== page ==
60 5th Avenue
New York, NY 10011
My research focuses on applications of statistical machine learning to natural language processing (NLP), natural language understanding (NLU), and reasoning. I am currently primarily working on ways (e.g. reasoning) to improve the generalizability and robustness of ML, NLP, and NLU models especially on data and tasks beyond those encountered during their training. More specifically, I have worked on algorithms to abduce world models (i.e. theories) from logical forms, and to reason over previously-acquired knowledge to perform downstream tasks, such as question-answering. I am also interested in symbolic and neuro-symbolic representations of meaning and reasoning in the context of NLU. In the past, I developed generative probabilistic models of grammar to train semantic parsers (i.e. how can a machine learn to convert natural language into logical forms?) and generate natural language utterances from logical forms (i.e. how can a machine learn to convert logical forms into natural language?). In my work, I have applied Bayesian nonparametrics, approximate posterior inference, combinatorial optimization, and real-time visualization. I am also broadly interested in other applications of statistical machine learning, such as to the natural sciences.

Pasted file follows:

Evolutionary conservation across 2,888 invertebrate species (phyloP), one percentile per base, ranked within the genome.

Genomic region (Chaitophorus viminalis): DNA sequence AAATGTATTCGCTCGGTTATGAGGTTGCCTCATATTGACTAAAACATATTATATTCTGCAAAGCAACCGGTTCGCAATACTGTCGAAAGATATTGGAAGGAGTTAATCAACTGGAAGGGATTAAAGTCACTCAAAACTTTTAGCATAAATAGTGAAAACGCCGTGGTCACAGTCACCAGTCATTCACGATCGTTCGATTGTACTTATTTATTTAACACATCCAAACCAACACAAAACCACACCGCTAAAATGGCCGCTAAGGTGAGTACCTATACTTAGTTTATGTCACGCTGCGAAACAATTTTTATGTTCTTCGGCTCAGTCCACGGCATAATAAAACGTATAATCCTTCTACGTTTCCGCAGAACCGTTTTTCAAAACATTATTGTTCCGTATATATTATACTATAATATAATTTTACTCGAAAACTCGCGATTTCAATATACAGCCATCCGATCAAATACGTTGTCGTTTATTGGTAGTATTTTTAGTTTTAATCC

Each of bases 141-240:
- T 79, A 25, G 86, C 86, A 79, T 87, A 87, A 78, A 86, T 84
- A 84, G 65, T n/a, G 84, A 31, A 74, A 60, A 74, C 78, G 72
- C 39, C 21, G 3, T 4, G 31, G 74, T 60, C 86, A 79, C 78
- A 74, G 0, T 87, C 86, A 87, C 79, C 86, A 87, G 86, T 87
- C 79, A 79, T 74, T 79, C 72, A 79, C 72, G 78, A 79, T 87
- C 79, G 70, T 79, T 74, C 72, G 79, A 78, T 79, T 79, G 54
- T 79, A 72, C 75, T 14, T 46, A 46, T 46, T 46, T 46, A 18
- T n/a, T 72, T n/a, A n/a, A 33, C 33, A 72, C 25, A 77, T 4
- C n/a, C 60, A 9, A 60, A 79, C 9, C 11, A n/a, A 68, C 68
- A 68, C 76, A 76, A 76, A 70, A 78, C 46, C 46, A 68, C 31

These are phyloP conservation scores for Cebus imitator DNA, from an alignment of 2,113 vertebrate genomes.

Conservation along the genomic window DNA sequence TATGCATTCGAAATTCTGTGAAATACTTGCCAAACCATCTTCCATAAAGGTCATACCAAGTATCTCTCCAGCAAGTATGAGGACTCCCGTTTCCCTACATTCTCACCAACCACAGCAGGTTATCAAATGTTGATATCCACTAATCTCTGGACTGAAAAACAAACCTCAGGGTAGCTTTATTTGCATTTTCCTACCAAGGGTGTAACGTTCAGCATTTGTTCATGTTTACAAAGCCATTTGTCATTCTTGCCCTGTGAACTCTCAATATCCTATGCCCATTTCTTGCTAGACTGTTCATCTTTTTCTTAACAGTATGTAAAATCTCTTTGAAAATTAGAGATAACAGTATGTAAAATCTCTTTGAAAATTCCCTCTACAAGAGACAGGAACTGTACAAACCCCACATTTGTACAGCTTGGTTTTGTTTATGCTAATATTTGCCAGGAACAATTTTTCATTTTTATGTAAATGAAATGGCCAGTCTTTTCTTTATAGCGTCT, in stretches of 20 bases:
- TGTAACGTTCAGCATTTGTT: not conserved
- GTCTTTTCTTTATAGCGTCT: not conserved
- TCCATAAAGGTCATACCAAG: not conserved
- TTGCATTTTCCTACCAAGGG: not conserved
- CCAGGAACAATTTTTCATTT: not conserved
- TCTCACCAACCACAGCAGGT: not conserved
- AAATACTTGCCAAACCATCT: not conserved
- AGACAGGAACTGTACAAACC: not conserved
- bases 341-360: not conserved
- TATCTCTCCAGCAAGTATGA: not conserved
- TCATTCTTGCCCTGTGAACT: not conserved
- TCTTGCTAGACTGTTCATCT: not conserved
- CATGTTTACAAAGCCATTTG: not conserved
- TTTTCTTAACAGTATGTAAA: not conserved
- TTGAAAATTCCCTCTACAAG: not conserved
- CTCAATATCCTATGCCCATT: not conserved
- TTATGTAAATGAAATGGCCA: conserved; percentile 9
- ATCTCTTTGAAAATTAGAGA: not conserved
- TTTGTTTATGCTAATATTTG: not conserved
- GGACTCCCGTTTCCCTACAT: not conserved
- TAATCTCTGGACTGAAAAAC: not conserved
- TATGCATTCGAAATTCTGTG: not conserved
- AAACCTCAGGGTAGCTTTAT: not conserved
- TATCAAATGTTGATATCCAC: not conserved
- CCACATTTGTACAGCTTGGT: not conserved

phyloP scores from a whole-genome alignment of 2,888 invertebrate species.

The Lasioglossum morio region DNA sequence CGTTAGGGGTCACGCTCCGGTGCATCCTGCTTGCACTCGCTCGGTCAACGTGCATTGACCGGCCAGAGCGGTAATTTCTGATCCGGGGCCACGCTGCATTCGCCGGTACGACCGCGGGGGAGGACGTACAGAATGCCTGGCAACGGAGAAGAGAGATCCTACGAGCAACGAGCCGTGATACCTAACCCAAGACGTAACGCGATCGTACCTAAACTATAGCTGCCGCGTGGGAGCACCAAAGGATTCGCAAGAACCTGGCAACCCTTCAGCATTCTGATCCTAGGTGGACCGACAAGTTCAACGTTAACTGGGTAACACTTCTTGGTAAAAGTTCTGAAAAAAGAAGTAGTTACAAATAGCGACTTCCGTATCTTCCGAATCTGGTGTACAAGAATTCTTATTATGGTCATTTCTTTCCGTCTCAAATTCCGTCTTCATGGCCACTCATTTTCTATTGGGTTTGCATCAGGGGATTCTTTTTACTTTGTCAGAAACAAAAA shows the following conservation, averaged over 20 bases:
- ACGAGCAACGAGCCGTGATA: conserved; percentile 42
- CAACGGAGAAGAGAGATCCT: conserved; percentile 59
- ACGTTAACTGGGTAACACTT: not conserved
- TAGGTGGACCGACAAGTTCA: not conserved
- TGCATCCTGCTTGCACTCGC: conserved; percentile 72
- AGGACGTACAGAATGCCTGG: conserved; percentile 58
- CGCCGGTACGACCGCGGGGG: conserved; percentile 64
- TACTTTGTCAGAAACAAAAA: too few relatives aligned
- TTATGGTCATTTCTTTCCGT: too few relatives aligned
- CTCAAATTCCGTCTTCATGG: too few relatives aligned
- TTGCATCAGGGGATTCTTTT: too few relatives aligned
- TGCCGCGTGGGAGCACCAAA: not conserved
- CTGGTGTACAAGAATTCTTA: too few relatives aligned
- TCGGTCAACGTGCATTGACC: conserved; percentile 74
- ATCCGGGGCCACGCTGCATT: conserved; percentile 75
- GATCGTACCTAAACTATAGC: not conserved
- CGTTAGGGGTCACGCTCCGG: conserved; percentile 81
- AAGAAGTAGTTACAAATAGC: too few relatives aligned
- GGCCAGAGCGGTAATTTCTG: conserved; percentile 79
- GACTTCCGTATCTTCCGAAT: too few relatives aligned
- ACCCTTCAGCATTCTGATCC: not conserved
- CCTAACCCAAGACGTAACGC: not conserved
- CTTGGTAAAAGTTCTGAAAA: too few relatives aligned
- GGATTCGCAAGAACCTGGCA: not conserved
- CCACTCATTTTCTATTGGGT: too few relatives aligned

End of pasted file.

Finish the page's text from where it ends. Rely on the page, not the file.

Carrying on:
Prior to NYU, I received my Ph.D. and M.S. in Machine Learning at Carnegie Mellon University, advised by Professor Tom Mitchell. I received my B.S.E. in Computer Science at Princeton University with certificates (minors) in Applied Mathematics and Neuroscience.